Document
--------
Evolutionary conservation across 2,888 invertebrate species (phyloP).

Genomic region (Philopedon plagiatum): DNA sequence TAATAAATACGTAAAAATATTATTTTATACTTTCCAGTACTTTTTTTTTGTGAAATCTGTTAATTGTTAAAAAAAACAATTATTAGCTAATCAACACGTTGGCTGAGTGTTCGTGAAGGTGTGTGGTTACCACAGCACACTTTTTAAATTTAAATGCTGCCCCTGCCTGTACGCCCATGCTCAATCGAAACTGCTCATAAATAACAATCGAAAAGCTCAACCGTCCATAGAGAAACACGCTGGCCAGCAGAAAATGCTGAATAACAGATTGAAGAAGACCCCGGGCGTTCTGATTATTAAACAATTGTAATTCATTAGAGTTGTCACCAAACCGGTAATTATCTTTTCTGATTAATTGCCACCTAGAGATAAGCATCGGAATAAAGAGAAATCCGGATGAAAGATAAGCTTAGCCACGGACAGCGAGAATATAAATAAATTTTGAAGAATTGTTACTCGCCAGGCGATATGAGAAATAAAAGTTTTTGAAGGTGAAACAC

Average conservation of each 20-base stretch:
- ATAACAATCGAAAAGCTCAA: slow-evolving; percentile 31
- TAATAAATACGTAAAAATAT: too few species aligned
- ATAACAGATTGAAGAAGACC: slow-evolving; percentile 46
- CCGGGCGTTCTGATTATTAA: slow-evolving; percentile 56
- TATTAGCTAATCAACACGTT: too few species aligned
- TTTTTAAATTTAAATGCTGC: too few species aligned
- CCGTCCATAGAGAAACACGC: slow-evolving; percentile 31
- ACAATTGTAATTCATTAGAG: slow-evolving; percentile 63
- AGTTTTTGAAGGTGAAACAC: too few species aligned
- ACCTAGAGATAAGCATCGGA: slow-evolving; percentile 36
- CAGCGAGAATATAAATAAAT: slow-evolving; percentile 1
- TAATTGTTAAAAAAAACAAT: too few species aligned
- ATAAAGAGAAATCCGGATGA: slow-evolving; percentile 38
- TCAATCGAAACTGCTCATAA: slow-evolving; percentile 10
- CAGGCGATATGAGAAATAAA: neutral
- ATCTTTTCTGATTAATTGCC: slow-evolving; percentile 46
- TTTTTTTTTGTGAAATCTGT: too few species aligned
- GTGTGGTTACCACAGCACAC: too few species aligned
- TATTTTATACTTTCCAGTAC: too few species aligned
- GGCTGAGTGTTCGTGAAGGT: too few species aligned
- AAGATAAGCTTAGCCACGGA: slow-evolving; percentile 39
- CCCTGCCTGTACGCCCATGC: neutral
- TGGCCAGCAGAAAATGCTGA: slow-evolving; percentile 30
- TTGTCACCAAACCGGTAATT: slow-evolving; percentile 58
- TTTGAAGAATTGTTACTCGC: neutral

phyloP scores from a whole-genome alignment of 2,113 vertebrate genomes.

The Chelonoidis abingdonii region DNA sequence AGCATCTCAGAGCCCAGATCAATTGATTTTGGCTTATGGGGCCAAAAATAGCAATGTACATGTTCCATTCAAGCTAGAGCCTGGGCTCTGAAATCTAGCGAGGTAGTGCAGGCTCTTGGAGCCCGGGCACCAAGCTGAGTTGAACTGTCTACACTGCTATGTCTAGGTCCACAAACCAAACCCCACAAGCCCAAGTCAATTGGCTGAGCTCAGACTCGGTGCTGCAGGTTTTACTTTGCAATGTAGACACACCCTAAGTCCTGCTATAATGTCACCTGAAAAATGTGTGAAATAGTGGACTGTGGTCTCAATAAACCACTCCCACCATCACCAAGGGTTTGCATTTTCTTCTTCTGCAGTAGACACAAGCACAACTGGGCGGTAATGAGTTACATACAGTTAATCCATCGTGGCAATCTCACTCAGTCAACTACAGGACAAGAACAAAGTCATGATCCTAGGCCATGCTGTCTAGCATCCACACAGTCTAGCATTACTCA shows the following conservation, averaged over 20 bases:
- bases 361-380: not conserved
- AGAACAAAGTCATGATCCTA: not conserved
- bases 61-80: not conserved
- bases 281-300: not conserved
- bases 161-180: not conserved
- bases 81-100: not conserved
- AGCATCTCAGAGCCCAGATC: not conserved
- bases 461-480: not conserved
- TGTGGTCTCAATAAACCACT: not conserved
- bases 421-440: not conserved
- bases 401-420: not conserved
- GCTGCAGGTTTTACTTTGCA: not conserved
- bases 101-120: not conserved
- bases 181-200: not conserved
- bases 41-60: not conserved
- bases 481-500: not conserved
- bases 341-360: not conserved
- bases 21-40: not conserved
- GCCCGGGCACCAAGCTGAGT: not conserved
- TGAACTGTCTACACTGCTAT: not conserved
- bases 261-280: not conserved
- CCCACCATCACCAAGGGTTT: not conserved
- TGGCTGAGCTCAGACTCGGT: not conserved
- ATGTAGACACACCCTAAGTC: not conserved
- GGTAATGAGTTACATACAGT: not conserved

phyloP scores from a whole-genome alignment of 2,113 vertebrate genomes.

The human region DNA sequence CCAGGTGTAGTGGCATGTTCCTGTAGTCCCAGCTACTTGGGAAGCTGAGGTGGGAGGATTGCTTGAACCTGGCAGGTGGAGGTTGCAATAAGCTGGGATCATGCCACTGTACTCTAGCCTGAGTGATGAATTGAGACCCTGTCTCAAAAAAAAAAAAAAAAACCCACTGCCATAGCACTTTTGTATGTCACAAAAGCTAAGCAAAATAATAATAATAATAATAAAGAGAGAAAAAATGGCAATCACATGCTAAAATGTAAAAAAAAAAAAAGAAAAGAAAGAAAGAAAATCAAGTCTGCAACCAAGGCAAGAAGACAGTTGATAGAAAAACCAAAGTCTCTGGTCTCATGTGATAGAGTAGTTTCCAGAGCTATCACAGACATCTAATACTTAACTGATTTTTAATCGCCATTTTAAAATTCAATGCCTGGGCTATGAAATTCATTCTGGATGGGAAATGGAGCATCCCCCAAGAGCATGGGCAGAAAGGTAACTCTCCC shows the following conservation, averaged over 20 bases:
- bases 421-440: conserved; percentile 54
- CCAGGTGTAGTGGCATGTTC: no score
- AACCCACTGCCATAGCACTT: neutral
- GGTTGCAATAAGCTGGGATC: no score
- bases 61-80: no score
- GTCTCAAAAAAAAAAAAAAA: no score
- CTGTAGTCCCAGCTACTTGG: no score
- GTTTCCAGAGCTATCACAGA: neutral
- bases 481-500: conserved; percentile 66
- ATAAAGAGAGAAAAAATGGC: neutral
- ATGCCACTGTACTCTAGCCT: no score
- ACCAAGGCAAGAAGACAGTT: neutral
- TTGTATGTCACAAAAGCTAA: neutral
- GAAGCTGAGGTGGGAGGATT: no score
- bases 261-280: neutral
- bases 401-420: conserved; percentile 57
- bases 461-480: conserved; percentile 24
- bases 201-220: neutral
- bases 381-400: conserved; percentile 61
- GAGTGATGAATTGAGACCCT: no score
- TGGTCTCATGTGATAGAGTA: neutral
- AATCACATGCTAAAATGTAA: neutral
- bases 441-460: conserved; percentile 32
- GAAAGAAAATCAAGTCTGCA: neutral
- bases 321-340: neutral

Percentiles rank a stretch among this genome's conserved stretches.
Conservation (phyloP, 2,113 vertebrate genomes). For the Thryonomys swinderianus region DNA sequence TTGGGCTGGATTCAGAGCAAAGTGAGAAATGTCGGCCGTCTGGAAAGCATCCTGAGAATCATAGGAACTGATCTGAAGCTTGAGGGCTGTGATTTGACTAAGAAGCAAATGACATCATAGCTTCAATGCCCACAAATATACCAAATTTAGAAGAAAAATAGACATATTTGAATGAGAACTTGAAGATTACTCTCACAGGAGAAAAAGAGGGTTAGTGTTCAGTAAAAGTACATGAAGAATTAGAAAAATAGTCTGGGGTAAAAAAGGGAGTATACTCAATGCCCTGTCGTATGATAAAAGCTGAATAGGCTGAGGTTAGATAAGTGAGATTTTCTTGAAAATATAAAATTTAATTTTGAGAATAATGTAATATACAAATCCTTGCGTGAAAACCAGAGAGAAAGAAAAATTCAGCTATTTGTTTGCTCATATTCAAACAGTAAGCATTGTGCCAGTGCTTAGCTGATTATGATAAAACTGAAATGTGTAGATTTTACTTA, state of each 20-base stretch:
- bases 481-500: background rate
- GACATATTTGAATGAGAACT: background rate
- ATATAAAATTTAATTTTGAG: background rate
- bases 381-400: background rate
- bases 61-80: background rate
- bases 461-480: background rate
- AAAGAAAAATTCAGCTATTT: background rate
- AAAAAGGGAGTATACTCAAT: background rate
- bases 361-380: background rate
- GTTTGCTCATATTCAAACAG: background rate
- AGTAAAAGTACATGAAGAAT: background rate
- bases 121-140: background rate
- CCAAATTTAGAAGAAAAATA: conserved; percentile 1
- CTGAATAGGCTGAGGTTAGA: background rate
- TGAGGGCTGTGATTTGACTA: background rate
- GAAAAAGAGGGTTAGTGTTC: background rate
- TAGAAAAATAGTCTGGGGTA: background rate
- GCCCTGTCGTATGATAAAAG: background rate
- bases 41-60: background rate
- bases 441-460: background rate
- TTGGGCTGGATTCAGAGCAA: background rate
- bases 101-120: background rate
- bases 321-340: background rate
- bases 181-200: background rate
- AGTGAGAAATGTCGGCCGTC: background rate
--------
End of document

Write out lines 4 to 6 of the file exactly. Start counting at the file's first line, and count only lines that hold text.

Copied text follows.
- ATAACAATCGAAAAGCTCAA: slow-evolving; percentile 31
- TAATAAATACGTAAAAATAT: too few species aligned
- ATAACAGATTGAAGAAGACC: slow-evolving; percentile 46